The island is almost completely covered with mountains and has been inhabited for thousands of years. The first invaders were from Pisa and Genoa, and they continued to control the island even when Napoleon was born. However, when he went off to school in France, he embraced everything French and was embarrassed about his Corsican heritage. So, when he was off conquering the world, Corsica was one of his first conquests, and it has remained French ever since. One of the waiters on the Disney Magic was from Lyon, France. He said that you never see a French flag flying in Corsica, and if someone tries to fly one, it is torn down. We wondered if they take aid from France?
Enough history. One other tidbit. Tourism is the only real industry on Corsica, but the natives don't like tourists, and very few speak English. None of the signage is in English but is in both Corsican and French. The natives prefer being isolated, and many who live in the remote mountain villages may never even see the sea during their lifetimes!
We left the ship at 8 am for an all-day tour to see Les Calanches, a UNESCO World Heritage Site. This nature reserve is part of the Regional Natural Park of Corsica and includes the Scandola peninsula, an area filled with huge, tooth-like granite rocks rising from the sea. (Corsica is nicknamed the Granite Island). The drive through the mountains was really spectacular, and we hope an engineering award went to whoever built the mountain road that clings to the cliffside. The ride was quite scary (no guardrails), but the views were as gorgeous as any coastline drive I've ever been on. The drive is certainly not for those who get carsick or who are terrified of steep drop offs. The granite rocks are pink, gray, black, and all other colors and they are really jagged. We had another sunny day, and the ocean and the sky were almost the same shade of brilliant blue.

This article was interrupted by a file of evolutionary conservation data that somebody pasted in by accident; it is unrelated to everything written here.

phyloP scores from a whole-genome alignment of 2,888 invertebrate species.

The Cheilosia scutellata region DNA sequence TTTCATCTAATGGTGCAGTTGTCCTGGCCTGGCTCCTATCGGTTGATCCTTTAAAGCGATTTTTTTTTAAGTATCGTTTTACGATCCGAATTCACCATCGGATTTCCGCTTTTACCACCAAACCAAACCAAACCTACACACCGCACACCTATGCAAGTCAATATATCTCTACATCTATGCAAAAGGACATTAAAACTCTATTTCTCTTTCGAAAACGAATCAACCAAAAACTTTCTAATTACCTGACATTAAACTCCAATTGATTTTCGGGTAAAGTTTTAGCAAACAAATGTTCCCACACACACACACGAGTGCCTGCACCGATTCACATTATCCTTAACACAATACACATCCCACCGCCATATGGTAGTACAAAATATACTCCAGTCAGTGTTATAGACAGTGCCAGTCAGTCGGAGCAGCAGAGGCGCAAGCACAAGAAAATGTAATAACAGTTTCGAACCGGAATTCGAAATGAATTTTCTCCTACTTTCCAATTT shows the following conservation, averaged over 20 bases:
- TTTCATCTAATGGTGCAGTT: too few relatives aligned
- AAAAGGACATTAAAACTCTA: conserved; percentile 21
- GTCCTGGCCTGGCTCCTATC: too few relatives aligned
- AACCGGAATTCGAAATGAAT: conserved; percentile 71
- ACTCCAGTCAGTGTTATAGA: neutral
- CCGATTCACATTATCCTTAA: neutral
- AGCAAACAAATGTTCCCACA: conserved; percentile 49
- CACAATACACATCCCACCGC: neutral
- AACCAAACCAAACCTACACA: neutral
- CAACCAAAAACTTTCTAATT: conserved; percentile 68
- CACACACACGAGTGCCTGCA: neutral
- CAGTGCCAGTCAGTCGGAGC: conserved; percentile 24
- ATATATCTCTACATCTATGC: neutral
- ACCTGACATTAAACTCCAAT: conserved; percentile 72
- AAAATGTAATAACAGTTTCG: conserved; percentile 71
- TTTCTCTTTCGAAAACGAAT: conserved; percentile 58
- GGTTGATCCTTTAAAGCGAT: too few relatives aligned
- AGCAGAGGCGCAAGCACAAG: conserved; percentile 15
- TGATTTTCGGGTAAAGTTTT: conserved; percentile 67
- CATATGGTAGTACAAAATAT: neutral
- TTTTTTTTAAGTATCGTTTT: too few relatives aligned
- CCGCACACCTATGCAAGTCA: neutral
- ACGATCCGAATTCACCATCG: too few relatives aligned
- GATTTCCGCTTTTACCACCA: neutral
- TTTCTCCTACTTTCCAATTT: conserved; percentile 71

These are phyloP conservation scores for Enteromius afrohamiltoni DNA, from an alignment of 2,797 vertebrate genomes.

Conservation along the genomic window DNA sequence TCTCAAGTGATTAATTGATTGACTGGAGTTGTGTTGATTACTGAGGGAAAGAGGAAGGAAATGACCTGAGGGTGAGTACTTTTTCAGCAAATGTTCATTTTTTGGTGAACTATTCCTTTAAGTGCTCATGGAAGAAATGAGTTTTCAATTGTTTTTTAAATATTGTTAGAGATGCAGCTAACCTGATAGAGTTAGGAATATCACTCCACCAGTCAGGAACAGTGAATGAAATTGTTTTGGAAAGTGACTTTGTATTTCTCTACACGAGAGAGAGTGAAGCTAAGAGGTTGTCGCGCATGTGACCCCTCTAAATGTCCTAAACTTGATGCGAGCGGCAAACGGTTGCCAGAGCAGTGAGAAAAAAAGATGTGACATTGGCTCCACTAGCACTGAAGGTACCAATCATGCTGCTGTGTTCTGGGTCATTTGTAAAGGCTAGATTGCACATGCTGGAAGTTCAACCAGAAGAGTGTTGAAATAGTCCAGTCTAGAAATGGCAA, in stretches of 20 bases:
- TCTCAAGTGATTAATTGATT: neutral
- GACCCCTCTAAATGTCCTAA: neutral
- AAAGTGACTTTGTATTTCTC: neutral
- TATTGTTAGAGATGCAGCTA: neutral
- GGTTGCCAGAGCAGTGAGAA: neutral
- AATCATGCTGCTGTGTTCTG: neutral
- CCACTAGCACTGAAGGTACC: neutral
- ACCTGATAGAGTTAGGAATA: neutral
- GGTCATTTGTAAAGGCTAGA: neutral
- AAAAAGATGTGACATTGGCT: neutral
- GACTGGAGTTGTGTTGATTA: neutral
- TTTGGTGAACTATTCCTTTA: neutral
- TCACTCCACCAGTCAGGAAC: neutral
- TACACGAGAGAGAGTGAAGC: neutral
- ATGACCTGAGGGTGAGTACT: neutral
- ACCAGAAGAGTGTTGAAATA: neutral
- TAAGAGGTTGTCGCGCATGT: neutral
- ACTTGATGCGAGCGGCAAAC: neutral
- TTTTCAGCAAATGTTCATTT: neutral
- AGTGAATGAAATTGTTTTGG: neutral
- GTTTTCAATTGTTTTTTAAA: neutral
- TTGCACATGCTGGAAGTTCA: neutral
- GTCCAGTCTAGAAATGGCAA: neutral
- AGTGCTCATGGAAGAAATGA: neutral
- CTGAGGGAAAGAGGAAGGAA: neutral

After an hour or so we stopped for 30 minutes in the small village of Carthese, which had been settled by Greeks. The guide took the "strong" walkers down a steep hill to see two adjacent churches, one Greek Orthodox and the other Latin Catholic. Those who didn't do the walk passed the time enjoying the view of the brilliant blue Mediterranean Sea far below.
Driving onward for another hour, we finally reached the San Bastino Pass in the park. The narrow road was packed with buses, cars, and camper vans, both on the roadway and crammed into small "parking" spots. It was a huge traffic jam, and we did what other bus passengers did--got off the bus and walked along the road for about 20 minutes (mostly downhill) to the only pit stop/cafe/souvenir shop in the park. Even stopping to take photos, we could walk faster than the bus could move since the road was mostly one lane along the area. By walking, we could linger over some amazing rock formations, and with the backdrop of the Mediterranean, we could see the importance of preserving the area. Knowing that the first pit stop in about three hours was at the end of our walk kept us all moving along.